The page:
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The peer-to-peer payments market, in which money transfers are made directly between consumers, is vast in Africa and other parts of the developing world, where fewer people have bank accounts. But such payments have been slow to catch on in the developed world where the bank typically processes transactions on behalf of consumers.
New legislation will link bank accounts to phone numbers in the UK, however, making peer-to-peer (P2P) payments significantly easier. In addition, apps like Barclays Pingit, and a new service expected to launch shortly from RBS and NatWest, are already moving into this space before the legislation goes into effect.
A report from Yankee Group in January 2013 predicted that this year mobile P2P payments in the UK would reach 26.1 million transactions, and nearly triple to 77.4 million by 2016.
Mobile banking in the UK has lagged behind other countries. In summer 2012, Bain & Company found that just over a quarter, 26%, of bank customers in the UK had performed a mobile banking interaction, compared to 47% in South Korea and 32% in the US.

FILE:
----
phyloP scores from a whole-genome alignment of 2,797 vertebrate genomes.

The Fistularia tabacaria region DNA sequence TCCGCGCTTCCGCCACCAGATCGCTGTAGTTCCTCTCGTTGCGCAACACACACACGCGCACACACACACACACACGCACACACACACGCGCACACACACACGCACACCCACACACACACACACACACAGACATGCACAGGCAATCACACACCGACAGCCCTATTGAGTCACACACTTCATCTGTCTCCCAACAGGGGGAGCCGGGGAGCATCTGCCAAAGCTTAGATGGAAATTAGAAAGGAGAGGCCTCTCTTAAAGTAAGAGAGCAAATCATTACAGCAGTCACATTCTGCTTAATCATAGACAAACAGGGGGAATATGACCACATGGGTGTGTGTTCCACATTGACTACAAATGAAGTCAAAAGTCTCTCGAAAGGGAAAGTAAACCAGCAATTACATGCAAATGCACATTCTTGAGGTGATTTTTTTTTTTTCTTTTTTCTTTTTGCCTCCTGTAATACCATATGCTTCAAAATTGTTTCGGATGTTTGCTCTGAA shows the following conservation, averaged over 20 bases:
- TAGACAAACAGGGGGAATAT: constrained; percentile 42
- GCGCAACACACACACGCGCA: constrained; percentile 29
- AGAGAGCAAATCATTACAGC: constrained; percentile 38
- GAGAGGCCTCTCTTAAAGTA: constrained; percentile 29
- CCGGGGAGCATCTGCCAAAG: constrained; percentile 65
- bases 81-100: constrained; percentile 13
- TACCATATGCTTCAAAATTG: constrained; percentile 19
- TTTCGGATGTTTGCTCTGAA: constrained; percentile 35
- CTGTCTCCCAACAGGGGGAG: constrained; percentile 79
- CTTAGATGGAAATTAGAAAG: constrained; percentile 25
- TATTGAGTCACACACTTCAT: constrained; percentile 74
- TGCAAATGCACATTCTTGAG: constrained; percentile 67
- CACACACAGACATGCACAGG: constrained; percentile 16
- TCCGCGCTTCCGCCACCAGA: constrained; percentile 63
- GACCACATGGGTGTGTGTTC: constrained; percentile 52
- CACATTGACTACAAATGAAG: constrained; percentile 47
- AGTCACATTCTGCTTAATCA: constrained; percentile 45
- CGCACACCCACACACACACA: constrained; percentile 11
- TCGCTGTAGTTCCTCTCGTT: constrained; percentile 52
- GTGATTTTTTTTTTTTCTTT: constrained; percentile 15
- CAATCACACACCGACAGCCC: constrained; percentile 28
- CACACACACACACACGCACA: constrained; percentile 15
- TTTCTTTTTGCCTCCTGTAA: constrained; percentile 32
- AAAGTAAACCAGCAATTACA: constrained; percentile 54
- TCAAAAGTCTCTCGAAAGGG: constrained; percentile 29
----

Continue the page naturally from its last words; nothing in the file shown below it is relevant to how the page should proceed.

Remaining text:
Partly this is due to the poor banking services available, which also lag behind those in other countries. Peer-to-peer transactions could step in to make simple payments via mobile more widely available, offering new services while the banks attempt to ramp up their mobile banking offerings.
However, much work needs to be done before UK consumers will feel comfortable making the switch from plastic credit or debit cards to mobile phone apps or NFC-style transactions, whether through P2P transfers or directly through a bank.
Trust with personal info remains a major concern. In a survey by TrustE from January 2013, 43% of consumers surveyed in Great Britain said they strongly or tended to disagree with the statement that most companies can be trusted with their personal info online. Banking and money details are among the most protected personal info out there. As consumers move to adopt mobile features involving money transfers, many will be paying attention to security measures.
Still, interest in these services is certainly there. Thirty-eight percent of UK consumers said they would replace their payment cards with payments via a mobile phone, according to a Q1 2012 report from Aite and ACI Worldwide, and this number should increase as consumers are exposed to more mobile features offering payment options.
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